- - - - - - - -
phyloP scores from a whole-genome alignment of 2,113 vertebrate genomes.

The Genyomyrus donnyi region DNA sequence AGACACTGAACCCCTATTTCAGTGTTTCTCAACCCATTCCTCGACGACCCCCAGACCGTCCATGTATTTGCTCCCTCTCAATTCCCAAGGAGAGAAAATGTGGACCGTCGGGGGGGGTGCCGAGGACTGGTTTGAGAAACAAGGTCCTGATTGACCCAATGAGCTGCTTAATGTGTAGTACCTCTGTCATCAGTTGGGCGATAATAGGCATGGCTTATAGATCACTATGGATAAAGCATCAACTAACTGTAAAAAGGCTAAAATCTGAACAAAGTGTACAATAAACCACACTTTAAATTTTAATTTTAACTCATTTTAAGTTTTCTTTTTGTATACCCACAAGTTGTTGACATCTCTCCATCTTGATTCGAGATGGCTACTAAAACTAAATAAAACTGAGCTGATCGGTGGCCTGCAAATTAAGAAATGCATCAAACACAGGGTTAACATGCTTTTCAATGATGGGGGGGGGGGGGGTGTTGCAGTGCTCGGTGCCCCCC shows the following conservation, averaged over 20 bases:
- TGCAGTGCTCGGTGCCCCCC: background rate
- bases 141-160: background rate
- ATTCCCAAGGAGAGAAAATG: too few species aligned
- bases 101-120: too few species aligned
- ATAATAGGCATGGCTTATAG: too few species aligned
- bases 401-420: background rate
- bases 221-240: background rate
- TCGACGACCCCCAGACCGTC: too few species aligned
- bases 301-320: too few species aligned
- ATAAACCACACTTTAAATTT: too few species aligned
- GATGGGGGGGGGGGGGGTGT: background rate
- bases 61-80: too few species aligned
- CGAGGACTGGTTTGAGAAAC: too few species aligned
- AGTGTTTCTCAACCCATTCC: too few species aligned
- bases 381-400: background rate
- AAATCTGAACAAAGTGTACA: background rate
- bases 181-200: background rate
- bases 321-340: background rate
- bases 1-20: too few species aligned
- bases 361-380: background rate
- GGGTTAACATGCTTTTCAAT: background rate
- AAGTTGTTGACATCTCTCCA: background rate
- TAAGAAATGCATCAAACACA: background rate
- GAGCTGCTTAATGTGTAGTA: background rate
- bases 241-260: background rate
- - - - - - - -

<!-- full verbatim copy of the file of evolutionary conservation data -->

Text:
phyloP scores from a whole-genome alignment of 2,113 vertebrate genomes.

The Genyomyrus donnyi region DNA sequence AGACACTGAACCCCTATTTCAGTGTTTCTCAACCCATTCCTCGACGACCCCCAGACCGTCCATGTATTTGCTCCCTCTCAATTCCCAAGGAGAGAAAATGTGGACCGTCGGGGGGGGTGCCGAGGACTGGTTTGAGAAACAAGGTCCTGATTGACCCAATGAGCTGCTTAATGTGTAGTACCTCTGTCATCAGTTGGGCGATAATAGGCATGGCTTATAGATCACTATGGATAAAGCATCAACTAACTGTAAAAAGGCTAAAATCTGAACAAAGTGTACAATAAACCACACTTTAAATTTTAATTTTAACTCATTTTAAGTTTTCTTTTTGTATACCCACAAGTTGTTGACATCTCTCCATCTTGATTCGAGATGGCTACTAAAACTAAATAAAACTGAGCTGATCGGTGGCCTGCAAATTAAGAAATGCATCAAACACAGGGTTAACATGCTTTTCAATGATGGGGGGGGGGGGGGTGTTGCAGTGCTCGGTGCCCCCC shows the following conservation, averaged over 20 bases:
- TGCAGTGCTCGGTGCCCCCC: background rate
- bases 141-160: background rate
- ATTCCCAAGGAGAGAAAATG: too few species aligned
- bases 101-120: too few species aligned
- ATAATAGGCATGGCTTATAG: too few species aligned
- bases 401-420: background rate
- bases 221-240: background rate
- TCGACGACCCCCAGACCGTC: too few species aligned
- bases 301-320: too few species aligned
- ATAAACCACACTTTAAATTT: too few species aligned
- GATGGGGGGGGGGGGGGTGT: background rate
- bases 61-80: too few species aligned
- CGAGGACTGGTTTGAGAAAC: too few species aligned
- AGTGTTTCTCAACCCATTCC: too few species aligned
- bases 381-400: background rate
- AAATCTGAACAAAGTGTACA: background rate
- bases 181-200: background rate
- bases 321-340: background rate
- bases 1-20: too few species aligned
- bases 361-380: background rate
- GGGTTAACATGCTTTTCAAT: background rate
- AAGTTGTTGACATCTCTCCA: background rate
- TAAGAAATGCATCAAACACA: background rate
- GAGCTGCTTAATGTGTAGTA: background rate
- bases 241-260: background rate